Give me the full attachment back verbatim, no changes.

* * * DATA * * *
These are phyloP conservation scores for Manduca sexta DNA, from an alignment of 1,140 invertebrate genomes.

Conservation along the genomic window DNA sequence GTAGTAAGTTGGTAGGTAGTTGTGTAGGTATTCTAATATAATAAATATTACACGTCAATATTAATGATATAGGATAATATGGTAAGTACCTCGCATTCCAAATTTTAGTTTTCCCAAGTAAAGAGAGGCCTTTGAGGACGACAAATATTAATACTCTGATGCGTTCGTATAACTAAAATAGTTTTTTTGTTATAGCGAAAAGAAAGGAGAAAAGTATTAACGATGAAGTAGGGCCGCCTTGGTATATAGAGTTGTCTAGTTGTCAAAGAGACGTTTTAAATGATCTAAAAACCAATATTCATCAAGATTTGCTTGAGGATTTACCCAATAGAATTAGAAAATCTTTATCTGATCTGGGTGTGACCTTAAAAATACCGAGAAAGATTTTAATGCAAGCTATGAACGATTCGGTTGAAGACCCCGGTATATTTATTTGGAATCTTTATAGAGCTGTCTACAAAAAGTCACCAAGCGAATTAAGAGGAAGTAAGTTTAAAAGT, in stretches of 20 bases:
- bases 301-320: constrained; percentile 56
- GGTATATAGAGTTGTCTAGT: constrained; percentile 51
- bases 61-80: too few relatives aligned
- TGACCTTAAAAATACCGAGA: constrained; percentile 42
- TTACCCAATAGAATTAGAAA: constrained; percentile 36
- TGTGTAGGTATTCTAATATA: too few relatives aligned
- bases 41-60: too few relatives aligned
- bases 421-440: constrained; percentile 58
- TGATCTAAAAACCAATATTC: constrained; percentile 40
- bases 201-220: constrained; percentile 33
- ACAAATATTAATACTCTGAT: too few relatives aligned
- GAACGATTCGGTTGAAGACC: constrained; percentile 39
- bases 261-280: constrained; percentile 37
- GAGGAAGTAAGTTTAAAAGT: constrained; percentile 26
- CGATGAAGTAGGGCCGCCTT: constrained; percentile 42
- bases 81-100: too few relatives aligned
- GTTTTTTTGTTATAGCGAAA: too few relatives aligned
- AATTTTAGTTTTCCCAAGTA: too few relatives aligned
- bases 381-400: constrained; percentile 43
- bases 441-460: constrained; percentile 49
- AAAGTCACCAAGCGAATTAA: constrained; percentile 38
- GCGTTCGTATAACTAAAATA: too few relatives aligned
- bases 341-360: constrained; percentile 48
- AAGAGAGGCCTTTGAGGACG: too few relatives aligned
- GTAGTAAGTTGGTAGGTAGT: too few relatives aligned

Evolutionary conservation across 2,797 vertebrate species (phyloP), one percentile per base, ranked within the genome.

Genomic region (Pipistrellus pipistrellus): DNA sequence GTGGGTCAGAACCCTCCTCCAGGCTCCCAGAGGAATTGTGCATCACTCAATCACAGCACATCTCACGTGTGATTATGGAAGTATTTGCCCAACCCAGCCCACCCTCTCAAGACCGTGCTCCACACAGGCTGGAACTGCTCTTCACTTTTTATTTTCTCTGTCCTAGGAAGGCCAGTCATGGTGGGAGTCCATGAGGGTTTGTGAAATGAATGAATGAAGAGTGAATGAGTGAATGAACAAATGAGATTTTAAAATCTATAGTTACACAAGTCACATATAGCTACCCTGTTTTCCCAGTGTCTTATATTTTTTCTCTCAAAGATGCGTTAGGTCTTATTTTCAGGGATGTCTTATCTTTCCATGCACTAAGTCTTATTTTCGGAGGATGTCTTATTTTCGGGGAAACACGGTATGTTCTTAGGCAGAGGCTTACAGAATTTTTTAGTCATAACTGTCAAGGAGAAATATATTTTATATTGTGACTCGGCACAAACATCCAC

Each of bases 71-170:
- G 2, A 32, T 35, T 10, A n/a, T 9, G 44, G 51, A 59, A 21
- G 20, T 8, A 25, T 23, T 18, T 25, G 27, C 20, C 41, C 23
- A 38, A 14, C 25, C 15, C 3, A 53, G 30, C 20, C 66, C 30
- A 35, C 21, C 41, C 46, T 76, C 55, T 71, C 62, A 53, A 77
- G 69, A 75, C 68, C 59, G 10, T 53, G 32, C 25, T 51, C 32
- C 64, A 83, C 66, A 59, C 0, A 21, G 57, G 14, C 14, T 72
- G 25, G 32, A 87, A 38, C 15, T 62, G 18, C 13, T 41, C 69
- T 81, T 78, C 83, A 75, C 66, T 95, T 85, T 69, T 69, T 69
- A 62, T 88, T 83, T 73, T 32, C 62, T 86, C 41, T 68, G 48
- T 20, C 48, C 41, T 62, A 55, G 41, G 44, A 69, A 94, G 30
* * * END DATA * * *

These are phyloP conservation scores for Manduca sexta DNA, from an alignment of 1,140 invertebrate genomes.

Conservation along the genomic window DNA sequence GTAGTAAGTTGGTAGGTAGTTGTGTAGGTATTCTAATATAATAAATATTACACGTCAATATTAATGATATAGGATAATATGGTAAGTACCTCGCATTCCAAATTTTAGTTTTCCCAAGTAAAGAGAGGCCTTTGAGGACGACAAATATTAATACTCTGATGCGTTCGTATAACTAAAATAGTTTTTTTGTTATAGCGAAAAGAAAGGAGAAAAGTATTAACGATGAAGTAGGGCCGCCTTGGTATATAGAGTTGTCTAGTTGTCAAAGAGACGTTTTAAATGATCTAAAAACCAATATTCATCAAGATTTGCTTGAGGATTTACCCAATAGAATTAGAAAATCTTTATCTGATCTGGGTGTGACCTTAAAAATACCGAGAAAGATTTTAATGCAAGCTATGAACGATTCGGTTGAAGACCCCGGTATATTTATTTGGAATCTTTATAGAGCTGTCTACAAAAAGTCACCAAGCGAATTAAGAGGAAGTAAGTTTAAAAGT, in stretches of 20 bases:
- bases 301-320: constrained; percentile 56
- GGTATATAGAGTTGTCTAGT: constrained; percentile 51
- bases 61-80: too few relatives aligned
- TGACCTTAAAAATACCGAGA: constrained; percentile 42
- TTACCCAATAGAATTAGAAA: constrained; percentile 36
- TGTGTAGGTATTCTAATATA: too few relatives aligned
- bases 41-60: too few relatives aligned
- bases 421-440: constrained; percentile 58
- TGATCTAAAAACCAATATTC: constrained; percentile 40
- bases 201-220: constrained; percentile 33
- ACAAATATTAATACTCTGAT: too few relatives aligned
- GAACGATTCGGTTGAAGACC: constrained; percentile 39
- bases 261-280: constrained; percentile 37
- GAGGAAGTAAGTTTAAAAGT: constrained; percentile 26
- CGATGAAGTAGGGCCGCCTT: constrained; percentile 42
- bases 81-100: too few relatives aligned
- GTTTTTTTGTTATAGCGAAA: too few relatives aligned
- AATTTTAGTTTTCCCAAGTA: too few relatives aligned
- bases 381-400: constrained; percentile 43
- bases 441-460: constrained; percentile 49
- AAAGTCACCAAGCGAATTAA: constrained; percentile 38
- GCGTTCGTATAACTAAAATA: too few relatives aligned
- bases 341-360: constrained; percentile 48
- AAGAGAGGCCTTTGAGGACG: too few relatives aligned
- GTAGTAAGTTGGTAGGTAGT: too few relatives aligned

Evolutionary conservation across 2,797 vertebrate species (phyloP), one percentile per base, ranked within the genome.

Genomic region (Pipistrellus pipistrellus): DNA sequence GTGGGTCAGAACCCTCCTCCAGGCTCCCAGAGGAATTGTGCATCACTCAATCACAGCACATCTCACGTGTGATTATGGAAGTATTTGCCCAACCCAGCCCACCCTCTCAAGACCGTGCTCCACACAGGCTGGAACTGCTCTTCACTTTTTATTTTCTCTGTCCTAGGAAGGCCAGTCATGGTGGGAGTCCATGAGGGTTTGTGAAATGAATGAATGAAGAGTGAATGAGTGAATGAACAAATGAGATTTTAAAATCTATAGTTACACAAGTCACATATAGCTACCCTGTTTTCCCAGTGTCTTATATTTTTTCTCTCAAAGATGCGTTAGGTCTTATTTTCAGGGATGTCTTATCTTTCCATGCACTAAGTCTTATTTTCGGAGGATGTCTTATTTTCGGGGAAACACGGTATGTTCTTAGGCAGAGGCTTACAGAATTTTTTAGTCATAACTGTCAAGGAGAAATATATTTTATATTGTGACTCGGCACAAACATCCAC

Each of bases 71-170:
- G 2, A 32, T 35, T 10, A n/a, T 9, G 44, G 51, A 59, A 21
- G 20, T 8, A 25, T 23, T 18, T 25, G 27, C 20, C 41, C 23
- A 38, A 14, C 25, C 15, C 3, A 53, G 30, C 20, C 66, C 30
- A 35, C 21, C 41, C 46, T 76, C 55, T 71, C 62, A 53, A 77
- G 69, A 75, C 68, C 59, G 10, T 53, G 32, C 25, T 51, C 32
- C 64, A 83, C 66, A 59, C 0, A 21, G 57, G 14, C 14, T 72
- G 25, G 32, A 87, A 38, C 15, T 62, G 18, C 13, T 41, C 69
- T 81, T 78, C 83, A 75, C 66, T 95, T 85, T 69, T 69, T 69
- A 62, T 88, T 83, T 73, T 32, C 62, T 86, C 41, T 68, G 48
- T 20, C 48, C 41, T 62, A 55, G 41, G 44, A 69, A 94, G 30